Petroleum (Timor Sea Treaty) Bill 2003

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Bills Digest No. 6  2003-04

Petroleum (Timor Sea Treaty) Bill 2003

This Digest was prepared for debate. It reflects the legislation as introduced and does not canvass subsequent amendments. This Digest does not have any official legal status. Other sources should be consulted to determine the subsequent official status of the Bill.


Passage History
Main Provisions
Concluding Comments
Contact Officer & Copyright Details

Passage History

Petroleum (Timor Sea Treaty) Bill 2003

Date Introduced: 5 March 2003

House: Representatives

Portfolio: Industry, Tourism and Resources

Commencement: On the day of Royal Assent but, where relevant, various provisions in the Bill are made retrospective in operation to coincide with the date of the signing of the Timor Sea Treaty between Australia and East Timor (20 May 2002).


This Bill is part of a package of Bills to give effect to the Timor Sea Treaty signed by Australia and the newly independent nation of East Timor on 20 May 2002.


[This Bill was the subject of urgent passage and passed both Houses on 6 March 2003. This Bills Digest has been prepared after the debate.]

The Timor Gap Treaty between Australia and Indonesia

As a courtesy, it is noted that the nation of East Timor prefers the name Timor L'Este.(1) For convenience, references in this Digest will be to East Timor, consistent with the name used in the legislation and in the Timor Sea Treaty.

In 1975, East Timor was incorporated into Indonesia and was annexed the following year. The United Nations did not recognise Indonesia's annexation and continued to regard East Timor as under the administration of Portugal. Australia was the only country to recognise Indonesia's annexation. In 1989, Indonesia and Australia concluded negotiations over a treaty for joint exploration and production of oil and gas under the Timor Gap Treaty. The Timor Gap Treaty was signed on 11 December 1989.

Australia gave effect to the Timor Gap Treaty by enacting the Petroleum (Timor Gap Zone of Cooperation) Act 1990. The Timor Gap Treaty provided a provisional settlement of a dispute over the seabed boundary line and it established a ministerial council and joint authority involving Australia and the Republic of Indonesia to jointly develop the rich reserves of oil and gas in the Timor Sea area. The Timor Gap Treaty included annexes dealing with a Petroleum Mining Code and a taxation code.(2)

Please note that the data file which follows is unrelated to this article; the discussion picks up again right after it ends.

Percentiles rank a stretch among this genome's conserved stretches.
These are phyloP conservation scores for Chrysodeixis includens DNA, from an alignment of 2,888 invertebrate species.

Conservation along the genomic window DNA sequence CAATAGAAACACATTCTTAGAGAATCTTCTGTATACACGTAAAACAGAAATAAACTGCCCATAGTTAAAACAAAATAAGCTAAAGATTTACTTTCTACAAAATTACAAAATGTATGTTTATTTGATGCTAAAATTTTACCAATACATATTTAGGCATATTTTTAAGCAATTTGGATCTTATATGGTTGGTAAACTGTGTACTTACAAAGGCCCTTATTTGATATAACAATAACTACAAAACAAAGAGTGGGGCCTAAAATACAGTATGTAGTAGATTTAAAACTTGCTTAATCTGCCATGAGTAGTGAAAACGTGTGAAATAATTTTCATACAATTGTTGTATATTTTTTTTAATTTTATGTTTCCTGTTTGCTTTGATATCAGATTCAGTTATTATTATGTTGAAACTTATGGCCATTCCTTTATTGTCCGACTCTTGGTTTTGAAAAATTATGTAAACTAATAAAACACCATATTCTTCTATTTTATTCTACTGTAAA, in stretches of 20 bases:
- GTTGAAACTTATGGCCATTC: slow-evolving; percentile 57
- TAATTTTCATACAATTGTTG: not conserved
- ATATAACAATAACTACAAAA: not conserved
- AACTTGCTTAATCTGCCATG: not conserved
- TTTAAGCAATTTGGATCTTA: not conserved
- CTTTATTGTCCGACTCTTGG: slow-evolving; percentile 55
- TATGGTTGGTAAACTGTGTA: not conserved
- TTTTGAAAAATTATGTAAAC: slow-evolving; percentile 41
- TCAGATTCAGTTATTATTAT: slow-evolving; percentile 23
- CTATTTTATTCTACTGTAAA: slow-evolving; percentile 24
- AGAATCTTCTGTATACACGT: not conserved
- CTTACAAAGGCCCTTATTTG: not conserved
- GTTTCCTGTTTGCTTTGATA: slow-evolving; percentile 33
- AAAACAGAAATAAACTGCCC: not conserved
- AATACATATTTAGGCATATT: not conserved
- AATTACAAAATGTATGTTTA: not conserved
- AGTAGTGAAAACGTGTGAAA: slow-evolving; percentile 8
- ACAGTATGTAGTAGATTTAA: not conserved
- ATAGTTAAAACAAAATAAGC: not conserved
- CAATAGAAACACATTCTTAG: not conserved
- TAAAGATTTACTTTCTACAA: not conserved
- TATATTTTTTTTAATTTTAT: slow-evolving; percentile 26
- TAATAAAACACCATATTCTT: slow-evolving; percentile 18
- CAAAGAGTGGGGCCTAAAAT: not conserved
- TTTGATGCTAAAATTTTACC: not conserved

The use of the word 'gap' reflected a long-standing delimitation issue involving Portugal, Australia and Indonesia concerning the seabed boundary line of the Timor Sea. Portugal maintained that the boundary line was the median distance between East Timor and Australia. Australia maintained that the boundary was delimited by the Timor Trench, a deep seabed depression closer to East Timor and which Australia asserted was the edge of its continental shelf. Indonesia recognised the Australian position.

The boundary issue is significant because the disputed area contains the major Bayu-Undan oil and gas field. Another field, the Greater Sunrise Field, straddles the boundary with 79.9% of the field within Australian jurisdiction.(3) Where a resource field straddles an international boundary an International Unitisation Agreement (IUA) can be negotiated to define the scope of the resource and to provide terms for the administrative and regulatory regimes that will apply. The field is then treated as a single unit.

The Separation of East Timor from Indonesia

East Timor separated from Indonesia on 26 October 1999 and after a period of civil unrest, which was brought under control by United Nations peacekeepers, became an independent nation on 20 May 2002. On separation, Indonesia no longer had jurisdiction over East Timor. Between separation and independence the continuation of exploration and development of the oil and gas resources was the subject of an agreement between Australia and the United Nations Transitional Administration in East Timor (UNTAET).

The Timor Sea Treaty between Australia and East Timor

Australia signed the Timor Sea Treaty with East Timor on 20 May 2002. The treaty was tabled in Parliament on 25 June 2002.

At the time that the treaty was signed it was envisaged that the negotiations for the IUA for the Greater Sunrise field would be concluded by December 2002. The Joint Standing Committee on Treaties recommended (at Recommendation 2) that: